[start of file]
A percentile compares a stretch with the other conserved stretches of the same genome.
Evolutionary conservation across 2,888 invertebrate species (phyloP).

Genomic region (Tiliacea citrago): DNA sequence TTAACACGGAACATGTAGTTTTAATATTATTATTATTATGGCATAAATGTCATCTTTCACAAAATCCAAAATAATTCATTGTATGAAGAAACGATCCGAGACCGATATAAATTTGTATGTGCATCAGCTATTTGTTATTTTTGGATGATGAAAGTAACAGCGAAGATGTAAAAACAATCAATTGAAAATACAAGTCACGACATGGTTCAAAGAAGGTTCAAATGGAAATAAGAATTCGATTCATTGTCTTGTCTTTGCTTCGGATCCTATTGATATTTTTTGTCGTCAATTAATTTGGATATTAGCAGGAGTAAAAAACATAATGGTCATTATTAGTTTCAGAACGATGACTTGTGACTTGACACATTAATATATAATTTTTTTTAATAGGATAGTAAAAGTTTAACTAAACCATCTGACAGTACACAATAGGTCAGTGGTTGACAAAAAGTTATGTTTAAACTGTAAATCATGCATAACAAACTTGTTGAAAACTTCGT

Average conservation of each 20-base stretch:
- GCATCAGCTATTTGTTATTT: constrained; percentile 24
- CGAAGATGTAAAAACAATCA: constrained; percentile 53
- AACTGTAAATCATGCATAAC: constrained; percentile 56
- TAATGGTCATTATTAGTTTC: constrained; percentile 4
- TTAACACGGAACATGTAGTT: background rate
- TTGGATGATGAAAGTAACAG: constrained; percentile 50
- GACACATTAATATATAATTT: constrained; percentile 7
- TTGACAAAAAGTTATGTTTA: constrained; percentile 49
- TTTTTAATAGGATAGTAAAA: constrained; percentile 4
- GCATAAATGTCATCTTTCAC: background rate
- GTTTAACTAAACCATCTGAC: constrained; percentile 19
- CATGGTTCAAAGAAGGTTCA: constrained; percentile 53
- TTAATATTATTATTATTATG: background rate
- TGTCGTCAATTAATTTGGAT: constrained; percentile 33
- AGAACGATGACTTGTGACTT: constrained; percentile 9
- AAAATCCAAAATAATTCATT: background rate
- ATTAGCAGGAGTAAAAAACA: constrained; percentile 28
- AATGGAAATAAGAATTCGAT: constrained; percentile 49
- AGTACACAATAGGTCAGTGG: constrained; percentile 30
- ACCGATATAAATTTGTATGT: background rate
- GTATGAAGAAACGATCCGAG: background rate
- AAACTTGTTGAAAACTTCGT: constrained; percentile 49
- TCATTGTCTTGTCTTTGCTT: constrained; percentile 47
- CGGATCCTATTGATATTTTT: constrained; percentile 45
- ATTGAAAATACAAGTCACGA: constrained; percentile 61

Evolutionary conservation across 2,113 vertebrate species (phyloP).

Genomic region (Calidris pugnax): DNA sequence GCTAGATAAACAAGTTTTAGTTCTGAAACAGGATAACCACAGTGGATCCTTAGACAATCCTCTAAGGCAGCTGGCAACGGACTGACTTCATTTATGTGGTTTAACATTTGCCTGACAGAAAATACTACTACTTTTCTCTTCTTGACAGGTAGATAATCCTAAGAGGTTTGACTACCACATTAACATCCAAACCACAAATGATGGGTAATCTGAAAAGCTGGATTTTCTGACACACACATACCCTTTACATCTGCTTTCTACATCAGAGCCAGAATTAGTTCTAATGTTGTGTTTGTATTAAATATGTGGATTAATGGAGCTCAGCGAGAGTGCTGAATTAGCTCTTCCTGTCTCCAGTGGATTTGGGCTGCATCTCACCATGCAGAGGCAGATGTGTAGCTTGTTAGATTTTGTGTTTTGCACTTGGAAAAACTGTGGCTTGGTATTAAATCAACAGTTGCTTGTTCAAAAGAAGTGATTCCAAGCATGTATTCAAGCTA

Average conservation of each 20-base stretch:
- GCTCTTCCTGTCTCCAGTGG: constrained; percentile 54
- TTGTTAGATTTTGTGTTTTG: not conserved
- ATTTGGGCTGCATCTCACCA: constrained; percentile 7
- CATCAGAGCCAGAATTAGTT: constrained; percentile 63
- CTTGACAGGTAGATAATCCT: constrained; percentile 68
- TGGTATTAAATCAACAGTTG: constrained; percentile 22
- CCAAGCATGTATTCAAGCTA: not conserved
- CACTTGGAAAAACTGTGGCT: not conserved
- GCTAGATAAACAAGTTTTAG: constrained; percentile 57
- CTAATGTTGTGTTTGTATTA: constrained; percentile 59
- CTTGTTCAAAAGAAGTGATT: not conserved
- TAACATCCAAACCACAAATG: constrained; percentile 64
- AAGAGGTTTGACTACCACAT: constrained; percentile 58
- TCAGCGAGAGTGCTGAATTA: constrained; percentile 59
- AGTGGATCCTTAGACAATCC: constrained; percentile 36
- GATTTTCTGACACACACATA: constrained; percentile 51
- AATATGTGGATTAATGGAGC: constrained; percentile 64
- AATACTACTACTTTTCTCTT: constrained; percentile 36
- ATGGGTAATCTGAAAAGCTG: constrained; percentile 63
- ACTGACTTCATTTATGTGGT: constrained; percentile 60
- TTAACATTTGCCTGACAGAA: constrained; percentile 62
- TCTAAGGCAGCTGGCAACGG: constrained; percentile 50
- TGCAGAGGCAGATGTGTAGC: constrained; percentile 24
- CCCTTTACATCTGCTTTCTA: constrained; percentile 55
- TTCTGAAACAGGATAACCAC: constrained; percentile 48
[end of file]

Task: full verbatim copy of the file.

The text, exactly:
A percentile compares a stretch with the other conserved stretches of the same genome.
Evolutionary conservation across 2,888 invertebrate species (phyloP).

Genomic region (Tiliacea citrago): DNA sequence TTAACACGGAACATGTAGTTTTAATATTATTATTATTATGGCATAAATGTCATCTTTCACAAAATCCAAAATAATTCATTGTATGAAGAAACGATCCGAGACCGATATAAATTTGTATGTGCATCAGCTATTTGTTATTTTTGGATGATGAAAGTAACAGCGAAGATGTAAAAACAATCAATTGAAAATACAAGTCACGACATGGTTCAAAGAAGGTTCAAATGGAAATAAGAATTCGATTCATTGTCTTGTCTTTGCTTCGGATCCTATTGATATTTTTTGTCGTCAATTAATTTGGATATTAGCAGGAGTAAAAAACATAATGGTCATTATTAGTTTCAGAACGATGACTTGTGACTTGACACATTAATATATAATTTTTTTTAATAGGATAGTAAAAGTTTAACTAAACCATCTGACAGTACACAATAGGTCAGTGGTTGACAAAAAGTTATGTTTAAACTGTAAATCATGCATAACAAACTTGTTGAAAACTTCGT

Average conservation of each 20-base stretch:
- GCATCAGCTATTTGTTATTT: constrained; percentile 24
- CGAAGATGTAAAAACAATCA: constrained; percentile 53
- AACTGTAAATCATGCATAAC: constrained; percentile 56
- TAATGGTCATTATTAGTTTC: constrained; percentile 4
- TTAACACGGAACATGTAGTT: background rate
- TTGGATGATGAAAGTAACAG: constrained; percentile 50
- GACACATTAATATATAATTT: constrained; percentile 7
- TTGACAAAAAGTTATGTTTA: constrained; percentile 49
- TTTTTAATAGGATAGTAAAA: constrained; percentile 4
- GCATAAATGTCATCTTTCAC: background rate
- GTTTAACTAAACCATCTGAC: constrained; percentile 19
- CATGGTTCAAAGAAGGTTCA: constrained; percentile 53
- TTAATATTATTATTATTATG: background rate
- TGTCGTCAATTAATTTGGAT: constrained; percentile 33
- AGAACGATGACTTGTGACTT: constrained; percentile 9
- AAAATCCAAAATAATTCATT: background rate
- ATTAGCAGGAGTAAAAAACA: constrained; percentile 28
- AATGGAAATAAGAATTCGAT: constrained; percentile 49
- AGTACACAATAGGTCAGTGG: constrained; percentile 30
- ACCGATATAAATTTGTATGT: background rate
- GTATGAAGAAACGATCCGAG: background rate
- AAACTTGTTGAAAACTTCGT: constrained; percentile 49
- TCATTGTCTTGTCTTTGCTT: constrained; percentile 47
- CGGATCCTATTGATATTTTT: constrained; percentile 45
- ATTGAAAATACAAGTCACGA: constrained; percentile 61

Evolutionary conservation across 2,113 vertebrate species (phyloP).

Genomic region (Calidris pugnax): DNA sequence GCTAGATAAACAAGTTTTAGTTCTGAAACAGGATAACCACAGTGGATCCTTAGACAATCCTCTAAGGCAGCTGGCAACGGACTGACTTCATTTATGTGGTTTAACATTTGCCTGACAGAAAATACTACTACTTTTCTCTTCTTGACAGGTAGATAATCCTAAGAGGTTTGACTACCACATTAACATCCAAACCACAAATGATGGGTAATCTGAAAAGCTGGATTTTCTGACACACACATACCCTTTACATCTGCTTTCTACATCAGAGCCAGAATTAGTTCTAATGTTGTGTTTGTATTAAATATGTGGATTAATGGAGCTCAGCGAGAGTGCTGAATTAGCTCTTCCTGTCTCCAGTGGATTTGGGCTGCATCTCACCATGCAGAGGCAGATGTGTAGCTTGTTAGATTTTGTGTTTTGCACTTGGAAAAACTGTGGCTTGGTATTAAATCAACAGTTGCTTGTTCAAAAGAAGTGATTCCAAGCATGTATTCAAGCTA

Average conservation of each 20-base stretch:
- GCTCTTCCTGTCTCCAGTGG: constrained; percentile 54
- TTGTTAGATTTTGTGTTTTG: not conserved
- ATTTGGGCTGCATCTCACCA: constrained; percentile 7
- CATCAGAGCCAGAATTAGTT: constrained; percentile 63
- CTTGACAGGTAGATAATCCT: constrained; percentile 68
- TGGTATTAAATCAACAGTTG: constrained; percentile 22
- CCAAGCATGTATTCAAGCTA: not conserved
- CACTTGGAAAAACTGTGGCT: not conserved
- GCTAGATAAACAAGTTTTAG: constrained; percentile 57
- CTAATGTTGTGTTTGTATTA: constrained; percentile 59
- CTTGTTCAAAAGAAGTGATT: not conserved
- TAACATCCAAACCACAAATG: constrained; percentile 64
- AAGAGGTTTGACTACCACAT: constrained; percentile 58
- TCAGCGAGAGTGCTGAATTA: constrained; percentile 59
- AGTGGATCCTTAGACAATCC: constrained; percentile 36
- GATTTTCTGACACACACATA: constrained; percentile 51
- AATATGTGGATTAATGGAGC: constrained; percentile 64
- AATACTACTACTTTTCTCTT: constrained; percentile 36
- ATGGGTAATCTGAAAAGCTG: constrained; percentile 63
- ACTGACTTCATTTATGTGGT: constrained; percentile 60
- TTAACATTTGCCTGACAGAA: constrained; percentile 62
- TCTAAGGCAGCTGGCAACGG: constrained; percentile 50
- TGCAGAGGCAGATGTGTAGC: constrained; percentile 24
- CCCTTTACATCTGCTTTCTA: constrained; percentile 55
- TTCTGAAACAGGATAACCAC: constrained; percentile 48